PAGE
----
New Orleans City Council committee advances measures creating new office to oversee police details — NOLA.com/TheTimes-Picayune | The Council’s Budget Committee advanced two Landrieu-administration-backed ordinances that provide funding for the newly created Office of Police Secondary Employment, which will oversee New Orleans Police Department off-duty details as required in the federal consent decree. Councilwoman Cynthia Hedge-Morrell — who has two sons in the police department and was working with New Orleans officers’ associations on the bills — attached amendments to one of the ordinances reducing the administrative fees for officer details and adding $17 per hour holiday pay to the detail pay schedule. The amended proposals must still go before the full Council for final approval.
FAQ: What you need to know about the NSA’s surveillance programs — ProPublica | Does the NSA record everything about everyone, all the time? How long can the NSA keep information on Americans? Is all of this legal? ProPublica answers these questions and more in this handy primer.
Determining how much oil spilled from BP’s Gulf well ‘not an easy task,’ judge says — NOLA.com/The Times-Picayune | In the second phase of the BP trial, government experts are poised to argue that between 4.5 and 5.5 million barrels of oil flowed into the company’s Macondo well in 2010. BP believes it’s half to two-thirds that much. At stake are potentially billions of dollars should the court find BP negligent for the spill. “From what I’m hearing talking to counsel, that is not an easy task to calculate that,” Judge Carl Barbier said. “First of all, there’s no meter on that well.”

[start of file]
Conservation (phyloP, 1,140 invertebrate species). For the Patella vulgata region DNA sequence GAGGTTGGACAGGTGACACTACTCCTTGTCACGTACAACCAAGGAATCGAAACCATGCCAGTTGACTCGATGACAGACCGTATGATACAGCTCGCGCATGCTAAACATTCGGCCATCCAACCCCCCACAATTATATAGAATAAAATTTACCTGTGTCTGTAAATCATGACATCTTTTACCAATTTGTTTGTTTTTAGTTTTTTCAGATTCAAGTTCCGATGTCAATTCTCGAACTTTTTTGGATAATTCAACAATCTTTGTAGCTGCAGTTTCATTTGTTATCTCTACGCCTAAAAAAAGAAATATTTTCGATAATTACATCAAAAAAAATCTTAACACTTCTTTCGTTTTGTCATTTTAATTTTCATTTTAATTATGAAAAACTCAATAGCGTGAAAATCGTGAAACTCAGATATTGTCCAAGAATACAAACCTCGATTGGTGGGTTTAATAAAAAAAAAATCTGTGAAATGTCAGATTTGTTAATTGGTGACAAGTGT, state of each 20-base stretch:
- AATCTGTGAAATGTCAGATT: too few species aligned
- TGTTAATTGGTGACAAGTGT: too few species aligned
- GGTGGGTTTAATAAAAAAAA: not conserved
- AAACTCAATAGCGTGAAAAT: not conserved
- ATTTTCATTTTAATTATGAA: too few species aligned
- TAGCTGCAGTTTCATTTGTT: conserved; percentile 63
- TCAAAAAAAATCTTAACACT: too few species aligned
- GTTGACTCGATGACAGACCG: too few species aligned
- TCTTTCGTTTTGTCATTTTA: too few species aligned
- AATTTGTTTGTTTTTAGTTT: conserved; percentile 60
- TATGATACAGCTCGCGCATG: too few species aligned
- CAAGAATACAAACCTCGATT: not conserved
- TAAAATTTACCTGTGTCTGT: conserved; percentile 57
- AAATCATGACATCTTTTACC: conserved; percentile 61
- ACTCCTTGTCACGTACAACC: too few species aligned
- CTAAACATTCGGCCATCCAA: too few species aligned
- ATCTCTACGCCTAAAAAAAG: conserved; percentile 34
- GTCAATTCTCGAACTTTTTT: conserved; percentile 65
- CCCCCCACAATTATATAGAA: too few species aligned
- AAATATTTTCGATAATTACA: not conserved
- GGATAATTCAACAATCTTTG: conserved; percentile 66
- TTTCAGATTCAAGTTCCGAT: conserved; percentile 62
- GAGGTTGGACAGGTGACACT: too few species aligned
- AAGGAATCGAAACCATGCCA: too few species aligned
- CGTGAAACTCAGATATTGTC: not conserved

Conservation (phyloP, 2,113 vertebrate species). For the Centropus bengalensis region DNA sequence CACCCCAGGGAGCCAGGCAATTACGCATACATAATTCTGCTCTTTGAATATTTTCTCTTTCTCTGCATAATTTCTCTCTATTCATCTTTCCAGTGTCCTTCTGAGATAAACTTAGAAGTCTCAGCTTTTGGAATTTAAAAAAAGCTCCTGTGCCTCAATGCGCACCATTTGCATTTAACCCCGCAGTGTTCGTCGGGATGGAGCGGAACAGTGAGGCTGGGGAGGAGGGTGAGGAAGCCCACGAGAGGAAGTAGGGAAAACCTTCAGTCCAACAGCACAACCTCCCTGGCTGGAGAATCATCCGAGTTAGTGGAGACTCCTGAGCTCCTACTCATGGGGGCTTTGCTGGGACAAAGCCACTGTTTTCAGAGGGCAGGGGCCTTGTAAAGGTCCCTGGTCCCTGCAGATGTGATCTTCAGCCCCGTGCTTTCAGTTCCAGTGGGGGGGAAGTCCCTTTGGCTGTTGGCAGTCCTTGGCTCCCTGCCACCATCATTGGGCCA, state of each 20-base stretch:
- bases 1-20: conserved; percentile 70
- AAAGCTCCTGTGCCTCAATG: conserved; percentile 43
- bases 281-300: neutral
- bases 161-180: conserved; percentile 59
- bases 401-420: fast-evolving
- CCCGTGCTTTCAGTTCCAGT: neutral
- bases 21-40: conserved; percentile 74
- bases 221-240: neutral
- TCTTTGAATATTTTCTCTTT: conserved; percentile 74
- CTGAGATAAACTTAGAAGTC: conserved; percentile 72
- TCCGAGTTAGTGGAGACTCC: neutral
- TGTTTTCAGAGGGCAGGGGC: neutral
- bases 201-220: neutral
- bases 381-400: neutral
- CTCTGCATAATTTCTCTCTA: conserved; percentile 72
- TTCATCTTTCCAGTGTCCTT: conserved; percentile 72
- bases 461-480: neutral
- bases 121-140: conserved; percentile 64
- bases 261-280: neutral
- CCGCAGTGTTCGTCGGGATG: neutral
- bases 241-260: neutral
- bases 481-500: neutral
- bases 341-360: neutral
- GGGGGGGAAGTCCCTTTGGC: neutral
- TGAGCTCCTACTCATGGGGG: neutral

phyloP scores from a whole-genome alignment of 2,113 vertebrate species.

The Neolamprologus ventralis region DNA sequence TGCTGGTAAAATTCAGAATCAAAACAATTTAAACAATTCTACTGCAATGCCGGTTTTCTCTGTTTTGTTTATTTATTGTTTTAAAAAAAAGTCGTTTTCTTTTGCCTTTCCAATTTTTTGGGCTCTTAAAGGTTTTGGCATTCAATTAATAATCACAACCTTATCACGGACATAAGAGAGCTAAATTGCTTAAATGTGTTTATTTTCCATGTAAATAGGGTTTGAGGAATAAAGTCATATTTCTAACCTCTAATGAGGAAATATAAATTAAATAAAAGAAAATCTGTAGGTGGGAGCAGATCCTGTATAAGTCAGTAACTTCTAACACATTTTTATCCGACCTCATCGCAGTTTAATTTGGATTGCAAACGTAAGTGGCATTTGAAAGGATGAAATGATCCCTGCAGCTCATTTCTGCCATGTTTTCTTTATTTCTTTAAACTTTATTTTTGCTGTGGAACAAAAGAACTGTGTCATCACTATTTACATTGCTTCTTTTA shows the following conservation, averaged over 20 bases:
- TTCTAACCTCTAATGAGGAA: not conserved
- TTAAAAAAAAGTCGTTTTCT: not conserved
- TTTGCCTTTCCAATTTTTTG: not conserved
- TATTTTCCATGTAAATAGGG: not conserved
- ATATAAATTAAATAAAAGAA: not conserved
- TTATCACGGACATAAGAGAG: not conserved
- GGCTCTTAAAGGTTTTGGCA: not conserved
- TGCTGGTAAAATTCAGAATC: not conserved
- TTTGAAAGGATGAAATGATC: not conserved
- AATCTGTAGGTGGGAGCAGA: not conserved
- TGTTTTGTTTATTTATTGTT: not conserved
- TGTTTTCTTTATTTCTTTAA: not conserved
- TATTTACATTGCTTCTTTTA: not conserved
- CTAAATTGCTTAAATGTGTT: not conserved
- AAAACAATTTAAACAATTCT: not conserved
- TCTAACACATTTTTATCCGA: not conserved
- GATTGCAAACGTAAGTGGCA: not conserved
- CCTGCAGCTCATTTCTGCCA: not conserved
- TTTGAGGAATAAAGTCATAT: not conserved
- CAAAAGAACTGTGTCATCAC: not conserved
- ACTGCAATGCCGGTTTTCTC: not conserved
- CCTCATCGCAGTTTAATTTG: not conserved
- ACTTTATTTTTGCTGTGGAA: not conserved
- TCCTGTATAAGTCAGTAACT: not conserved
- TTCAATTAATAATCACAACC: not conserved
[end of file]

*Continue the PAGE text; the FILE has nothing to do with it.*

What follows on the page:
Inadequate federal grant money dims hopes of flood-weary Mandeville residents — NOLA.com/The Times-Picayune | Some Mandeville residents are hoping a new round of federal hazard mitigation grant money would be allocated for raising lakefront homes that have repeatedly flooded. But parish officials say more people would be helped if the money were used for a regional flood mitigation project, like building a retention pond system near Lacombe.
Human Transit: end of the loop for sydney’s transit toy
This weekend, Sydney will complete a long and predictable narrative that cautions us yet again about the danger of relying on tourist experiences as a basis for transit planning. The Sydney Monorail, built in imitation of Seattle’s, has now been through the predictable phases of exuberance, delight, irritation, and boredom, and has finally arrived at the point of being more of an obstacle than a service. … So it’s coming down. Last ride is this Sunday.
Via Jeffrey at Library Chronicles, who notices a monorail in a local redevelopment plan.
New Orleans’ noise law can work for everyone: Nathan Chapman | NOLA.com/The Times-Picayune | The leader of a neighborhood coalition hoping to tighten the city’s noise ordinance offers a rebuttal to Owen Courreges’ angry Uptown Messenger column:
Today I hear a city ready for commonsense change. Our list of supporting organizations is now at 14 and growing, as other neighborhoods are calling to help. We range from New Orleans East to Algiers, Lake Vista to the Garden District, and, of course, most of the downtown neighborhoods.